Just outside the official park property is an area managed by the Missouri Department of Conservation that contains a lookout tower. My husband and 8-year-old climbed the open stairs almost to the top, where there is a large platform surrounded by a railing, but a closed gate prevented them from reaching the platform. Just standing on the stairs offered a good view of the surrounding area for those who aren’t afraid of heights.
Where to Stay:
Taum Sauk Mountain State Park has a few basic campsites with no electricity, and trailers and RVs are not allowed, so this is the place to camp if you truly want to get away from it all. Some pit toilets are located near the camping area, but there are no showers.
Fort Davidson State Historic Site
This place has an interesting story. Also known as the site of the Battle of Pilot Knob, Fort Davidson was attacked by Confederate Major General Sterling Price during the Civil War as part of a plan to eventually attack the city of St. Louis to the north. The Union soldiers in the earthworks fort put up a fierce fight and the Confederates fell back to reorganize and plan a renewed attack for the next day. General Thomas Ewing Jr., who led Union soldiers in Fort Davidson, knew his forces couldn’t hold out for a second day and ordered the fort evacuated in the middle of the night. The Union soldiers quietly left under the cover of darkness, traveling past Confederate guards who assumed they were other Confederate soldiers. A small group of Union soldiers exploded the fort’s gun powder magazine and remaining supplies so Confederate troops could not take them.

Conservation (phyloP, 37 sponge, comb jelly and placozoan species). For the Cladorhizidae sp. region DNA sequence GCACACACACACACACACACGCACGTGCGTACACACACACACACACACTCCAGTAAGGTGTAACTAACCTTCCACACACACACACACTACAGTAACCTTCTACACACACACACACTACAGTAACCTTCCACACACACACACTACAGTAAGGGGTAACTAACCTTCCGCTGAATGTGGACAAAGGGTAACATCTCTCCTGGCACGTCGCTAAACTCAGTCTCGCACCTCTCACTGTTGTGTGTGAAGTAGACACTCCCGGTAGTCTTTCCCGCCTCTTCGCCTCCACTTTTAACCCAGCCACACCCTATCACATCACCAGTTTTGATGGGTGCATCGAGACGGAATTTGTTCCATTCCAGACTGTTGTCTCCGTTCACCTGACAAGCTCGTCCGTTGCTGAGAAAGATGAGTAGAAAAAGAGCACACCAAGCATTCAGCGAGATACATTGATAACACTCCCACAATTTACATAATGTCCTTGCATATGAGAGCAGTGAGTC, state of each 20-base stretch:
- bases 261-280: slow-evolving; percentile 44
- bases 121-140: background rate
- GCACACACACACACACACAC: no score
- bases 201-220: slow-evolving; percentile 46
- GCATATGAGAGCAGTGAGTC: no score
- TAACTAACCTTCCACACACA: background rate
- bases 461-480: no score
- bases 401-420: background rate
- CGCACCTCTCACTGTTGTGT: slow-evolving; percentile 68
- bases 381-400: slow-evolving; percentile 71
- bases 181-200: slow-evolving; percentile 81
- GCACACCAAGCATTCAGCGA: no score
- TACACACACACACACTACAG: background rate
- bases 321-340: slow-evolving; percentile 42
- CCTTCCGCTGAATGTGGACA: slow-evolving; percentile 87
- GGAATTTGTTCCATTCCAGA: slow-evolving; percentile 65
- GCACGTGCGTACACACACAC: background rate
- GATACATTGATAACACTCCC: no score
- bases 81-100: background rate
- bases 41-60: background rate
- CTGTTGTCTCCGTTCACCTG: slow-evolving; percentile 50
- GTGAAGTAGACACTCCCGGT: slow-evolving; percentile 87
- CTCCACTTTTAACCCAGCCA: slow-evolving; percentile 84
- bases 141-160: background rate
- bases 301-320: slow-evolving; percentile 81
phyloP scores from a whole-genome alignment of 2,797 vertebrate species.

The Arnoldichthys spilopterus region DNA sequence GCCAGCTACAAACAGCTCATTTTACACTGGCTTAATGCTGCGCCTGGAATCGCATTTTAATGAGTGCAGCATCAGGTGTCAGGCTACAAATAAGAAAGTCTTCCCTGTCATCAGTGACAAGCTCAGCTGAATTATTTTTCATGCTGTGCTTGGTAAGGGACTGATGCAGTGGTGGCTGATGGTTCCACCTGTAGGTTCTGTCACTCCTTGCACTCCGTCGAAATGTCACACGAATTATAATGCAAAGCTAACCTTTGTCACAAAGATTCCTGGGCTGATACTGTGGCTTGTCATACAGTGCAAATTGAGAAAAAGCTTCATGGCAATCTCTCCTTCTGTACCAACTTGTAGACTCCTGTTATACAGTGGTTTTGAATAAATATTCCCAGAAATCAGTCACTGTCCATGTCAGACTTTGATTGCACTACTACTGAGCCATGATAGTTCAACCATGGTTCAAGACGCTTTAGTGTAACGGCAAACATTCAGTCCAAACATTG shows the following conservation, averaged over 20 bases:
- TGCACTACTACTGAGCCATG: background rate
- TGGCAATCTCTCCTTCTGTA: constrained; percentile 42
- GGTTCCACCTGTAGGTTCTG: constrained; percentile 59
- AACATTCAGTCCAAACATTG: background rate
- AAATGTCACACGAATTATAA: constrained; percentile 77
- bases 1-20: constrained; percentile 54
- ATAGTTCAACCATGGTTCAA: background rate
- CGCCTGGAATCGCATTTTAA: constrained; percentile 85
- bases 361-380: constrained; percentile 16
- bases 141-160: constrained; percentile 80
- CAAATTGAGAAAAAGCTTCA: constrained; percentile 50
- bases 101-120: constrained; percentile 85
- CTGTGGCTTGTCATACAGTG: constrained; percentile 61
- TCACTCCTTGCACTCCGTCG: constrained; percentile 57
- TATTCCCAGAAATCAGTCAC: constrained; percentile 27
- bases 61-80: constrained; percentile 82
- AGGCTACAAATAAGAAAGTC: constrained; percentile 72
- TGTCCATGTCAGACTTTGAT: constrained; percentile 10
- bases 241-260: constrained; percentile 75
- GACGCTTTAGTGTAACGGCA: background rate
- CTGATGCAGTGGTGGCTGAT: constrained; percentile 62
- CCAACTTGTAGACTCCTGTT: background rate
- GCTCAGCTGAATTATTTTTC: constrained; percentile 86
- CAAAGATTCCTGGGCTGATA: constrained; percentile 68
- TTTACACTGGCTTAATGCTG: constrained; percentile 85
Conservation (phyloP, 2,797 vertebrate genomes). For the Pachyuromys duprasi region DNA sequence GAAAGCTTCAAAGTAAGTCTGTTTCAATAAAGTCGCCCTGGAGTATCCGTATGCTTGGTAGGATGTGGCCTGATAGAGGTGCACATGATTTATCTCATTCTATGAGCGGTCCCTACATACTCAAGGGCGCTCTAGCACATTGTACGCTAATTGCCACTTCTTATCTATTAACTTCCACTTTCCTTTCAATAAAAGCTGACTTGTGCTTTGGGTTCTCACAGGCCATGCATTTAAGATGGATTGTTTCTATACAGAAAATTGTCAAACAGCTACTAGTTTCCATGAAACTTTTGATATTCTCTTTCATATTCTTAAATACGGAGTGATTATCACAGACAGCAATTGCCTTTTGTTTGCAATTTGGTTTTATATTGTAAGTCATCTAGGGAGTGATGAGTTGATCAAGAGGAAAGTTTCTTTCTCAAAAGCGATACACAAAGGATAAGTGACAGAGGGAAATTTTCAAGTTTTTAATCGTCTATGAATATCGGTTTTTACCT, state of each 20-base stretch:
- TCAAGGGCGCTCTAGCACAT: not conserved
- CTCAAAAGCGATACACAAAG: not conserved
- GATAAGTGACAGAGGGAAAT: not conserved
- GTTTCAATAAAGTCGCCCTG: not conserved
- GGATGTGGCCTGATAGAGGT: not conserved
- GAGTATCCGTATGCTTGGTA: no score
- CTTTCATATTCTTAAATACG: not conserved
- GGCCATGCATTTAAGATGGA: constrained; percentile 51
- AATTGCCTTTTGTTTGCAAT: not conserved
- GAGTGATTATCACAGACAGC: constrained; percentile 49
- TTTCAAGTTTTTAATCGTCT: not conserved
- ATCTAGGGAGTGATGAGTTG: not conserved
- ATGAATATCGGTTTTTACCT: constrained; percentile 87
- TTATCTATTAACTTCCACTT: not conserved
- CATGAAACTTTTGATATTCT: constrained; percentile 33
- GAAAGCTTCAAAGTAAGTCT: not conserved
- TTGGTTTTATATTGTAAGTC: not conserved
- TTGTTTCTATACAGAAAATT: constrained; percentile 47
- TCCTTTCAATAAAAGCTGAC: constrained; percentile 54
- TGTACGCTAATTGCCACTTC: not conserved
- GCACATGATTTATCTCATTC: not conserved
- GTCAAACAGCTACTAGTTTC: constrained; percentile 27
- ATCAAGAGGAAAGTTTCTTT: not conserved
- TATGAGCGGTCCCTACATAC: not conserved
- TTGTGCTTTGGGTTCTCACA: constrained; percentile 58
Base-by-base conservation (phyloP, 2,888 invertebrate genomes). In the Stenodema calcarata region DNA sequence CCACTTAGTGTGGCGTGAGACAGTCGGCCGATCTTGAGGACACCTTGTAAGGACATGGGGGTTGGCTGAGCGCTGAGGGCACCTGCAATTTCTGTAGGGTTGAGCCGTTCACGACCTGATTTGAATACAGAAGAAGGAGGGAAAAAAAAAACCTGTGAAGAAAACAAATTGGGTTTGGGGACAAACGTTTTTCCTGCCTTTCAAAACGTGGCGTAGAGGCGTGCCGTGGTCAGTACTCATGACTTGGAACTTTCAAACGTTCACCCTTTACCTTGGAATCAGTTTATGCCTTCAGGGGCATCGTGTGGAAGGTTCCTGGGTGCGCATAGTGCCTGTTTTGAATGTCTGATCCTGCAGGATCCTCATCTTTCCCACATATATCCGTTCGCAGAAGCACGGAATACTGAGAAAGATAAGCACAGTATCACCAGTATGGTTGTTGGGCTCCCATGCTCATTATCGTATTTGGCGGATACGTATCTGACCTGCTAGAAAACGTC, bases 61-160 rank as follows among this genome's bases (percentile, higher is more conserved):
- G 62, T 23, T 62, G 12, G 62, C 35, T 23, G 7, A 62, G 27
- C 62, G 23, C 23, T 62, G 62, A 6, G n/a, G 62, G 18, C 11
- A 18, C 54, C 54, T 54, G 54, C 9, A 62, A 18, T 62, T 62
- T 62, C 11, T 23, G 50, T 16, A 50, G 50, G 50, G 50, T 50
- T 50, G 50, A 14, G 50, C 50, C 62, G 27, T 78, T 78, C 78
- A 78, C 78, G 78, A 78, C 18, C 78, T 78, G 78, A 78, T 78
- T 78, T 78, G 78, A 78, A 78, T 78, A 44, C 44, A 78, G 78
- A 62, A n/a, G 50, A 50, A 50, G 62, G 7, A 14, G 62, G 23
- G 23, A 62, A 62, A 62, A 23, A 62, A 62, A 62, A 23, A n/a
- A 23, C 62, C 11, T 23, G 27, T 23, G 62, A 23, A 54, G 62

Today, visitors to Fort Davidson can walk among the remains of the fort. It was – and remains – a simple earthen fort with high dirt walls covered with tall grass, surrounded by a dry moat. In the middle of the fort is a small crater filled with water, which marks the location of the former powder magazine and indicates how powerful the explosion was when Union soldiers blew it up.
A museum on the property houses Civil War artifacts and provides information about the Battle of Pilot Knob, including an audio presentation that accompanies a light-up map that describes how the battle played out. The employee we met at the museum was friendly and helpful, and admission is free.
This property includes a playground and picnic area. It doesn’t take long to get through the museum and see the old fort, especially if you have young kids who won’t read everything. We spent about an hour to an hour and a half here.
On our last day camping at Johnson’s Shut-Ins State Park , we treated ourselves to ice cream and bought the magnet at the camp store. It’s now stuck on our fridge next to a host of other magnets from our various travels. Visiting all four locations on the magnet was a fun challenge and made for a fairly inexpensive vacation, with our total cost running about $100 to camp for three nights and purchase ice for our coolers and firewood, with free admission to all other attractions. It was a good way to spend part of our summer vacation. This area is worth visiting if you’re in or near southeast Missouri.